The MLS SuperDraft has made some positive changes, but questions remain on the relevancy
Throughout the years, numerous fans and the media alike criticized the MLS SuperDraft. Like other American sports leagues, the draft gives college players a chance to make it in Major League Soccer, and aim for a professional career. However, MLS is a rarity when it comes to the world of soccer by having a draft.
In the past decade, the SuperDraft’s importance for building a team has clearly diminished. Many teams tend to forgo picks in the fourth and final round. Plus, the majority of draft picks often do not make MLS rosters, and end up playing in the second or third tier, or not at all. Those who do make rosters find regular playing time to be scarce. For example, in the 2019 draft class, only 28 of the 76 players selected made an MLS roster for 2019, and only three played in 20 or more games that season.
Although, there are sometimes solid findings in the draft, and that has been seen in the last few years. In 2016, Jack Harrison was taken first overall and is now playing in the Premier League for Leeds United. 2016 also saw Keegan Rosenberry drafted, and he is now shining for the Colorado Rapids.
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In 2017, the likes of Jackson Yueill, Jonathan Lewis, and Julian Gressel were first-round draft picks. Then, in 2019, Minnesota United FC drafted major players Dayne St. Clair, Chase Gasper, and Hassani Dotson. And of course, Orlando City SC struck gold in 2018 with the draft of Chris Mueller, and then again in 2020 with Daryl Dike.
Therefore, there is still some value regarding the draft. Yes, few college players find success in MLS today, and it is extremely rare for a third or fourth rounder to make an MLS roster. That is why the announcement of the MLS SuperDraft changing to three rounds in 2021 is the right step forward. If MLS wants to keep the draft, then eventually it should be reduced to just two rounds.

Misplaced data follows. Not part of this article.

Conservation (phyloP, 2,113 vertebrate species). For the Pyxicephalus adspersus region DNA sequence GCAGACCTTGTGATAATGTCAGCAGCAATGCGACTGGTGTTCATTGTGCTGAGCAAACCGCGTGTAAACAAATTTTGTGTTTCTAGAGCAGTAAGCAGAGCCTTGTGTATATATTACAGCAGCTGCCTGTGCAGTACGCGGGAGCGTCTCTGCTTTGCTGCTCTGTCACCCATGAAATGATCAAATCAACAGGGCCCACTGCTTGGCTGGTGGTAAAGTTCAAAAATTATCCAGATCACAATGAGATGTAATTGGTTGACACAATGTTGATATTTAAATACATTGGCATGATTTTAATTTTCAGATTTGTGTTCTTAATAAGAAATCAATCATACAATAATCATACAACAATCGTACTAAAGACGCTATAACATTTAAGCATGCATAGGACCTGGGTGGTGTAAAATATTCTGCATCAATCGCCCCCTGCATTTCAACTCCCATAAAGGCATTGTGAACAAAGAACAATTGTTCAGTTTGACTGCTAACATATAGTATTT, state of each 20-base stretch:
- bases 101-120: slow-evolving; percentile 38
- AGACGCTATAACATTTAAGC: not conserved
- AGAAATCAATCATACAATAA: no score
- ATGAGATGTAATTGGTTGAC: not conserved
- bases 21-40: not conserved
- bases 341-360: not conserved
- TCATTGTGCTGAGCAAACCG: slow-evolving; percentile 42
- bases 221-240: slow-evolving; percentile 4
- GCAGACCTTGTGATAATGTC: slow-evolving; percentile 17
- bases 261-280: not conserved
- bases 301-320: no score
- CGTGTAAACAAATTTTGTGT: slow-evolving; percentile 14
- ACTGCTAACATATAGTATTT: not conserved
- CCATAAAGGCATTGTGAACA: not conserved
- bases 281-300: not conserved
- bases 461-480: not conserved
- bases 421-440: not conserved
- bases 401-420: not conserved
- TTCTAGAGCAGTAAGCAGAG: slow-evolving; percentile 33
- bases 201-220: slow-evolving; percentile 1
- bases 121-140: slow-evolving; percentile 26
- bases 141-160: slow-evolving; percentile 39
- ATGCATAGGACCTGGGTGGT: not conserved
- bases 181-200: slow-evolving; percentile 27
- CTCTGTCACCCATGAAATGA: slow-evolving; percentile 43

Since there are some solid college players that can be drafted each year, then the idea of having the draft in the coming years makes sense. Despite the fact it is losing relevancy, it is not completely irrelevant. However, MLS must change the draft rules. Currently, only a few players who are not seniors can be drafted through Generation Adidas. Of course, some college players can play professionally by signing Homegrown contracts, but not every player has that opportunity.
So, in the case MLS keeps the draft, they should abolish the Generation Adidas program, and instead, like the NBA draft, allow freshman, sophomores, and juniors to be drafted as well. That way, younger players get the opportunity to move professionally earlier on, and better their development. Also, like the MLB draft, players who are drafted late, or not at all, should be allowed to retain their NCAA eligibility.
The draft is not necessarily needed
On the other hand, it would not hurt to eliminate the draft completely. Instead of drafting college players, MLS teams should be given the opportunity to sign players after the NCAA collegiate season. Furthermore, they can continue to have some form of a showcase every year. That way, teams can look at college players from every year, and give individuals an opportunity to sign a contract.
Additionally, another positive change seen in 2020 and 2021 is conducting the draft remotely. This saves the league money, but not having the draft at all would save money even further. Already severely hampered due to the pandemic, MLS needs to find ways to save money, and yet pay employees, players, and staff. Likely, the losses from the pandemic will impact the league for many years. Hence, MLS should investigate the possibility of eliminating the draft.
If MLS would forgo a draft, and instead sign players out of college directly, then the likes of Julian Gressel and Dayne St. Clair would still get the opportunity to make an MLS roster. The Jack Harrisons would still get the chance to go to Europe. And maybe, because only a few underclassmen can be drafted every year, there will be those players signed in their freshman year that develop within MLS and become stars by the time they would have graduated college. As good as some college teams are with developing, there are players that might miss out on development because they are not eligible to be drafted until their senior year, and then miss out on MLS entirely.
In the end, this is the United States, so it would not be surprising for MLS to keep the SuperDraft. Nevertheless, changes should be made, as discussed above. But abolishing the draft, and instead signing players straight out of college, is probably the best way to go. This will encourage talented players that attending college is a path one can take to make it in Major League Soccer.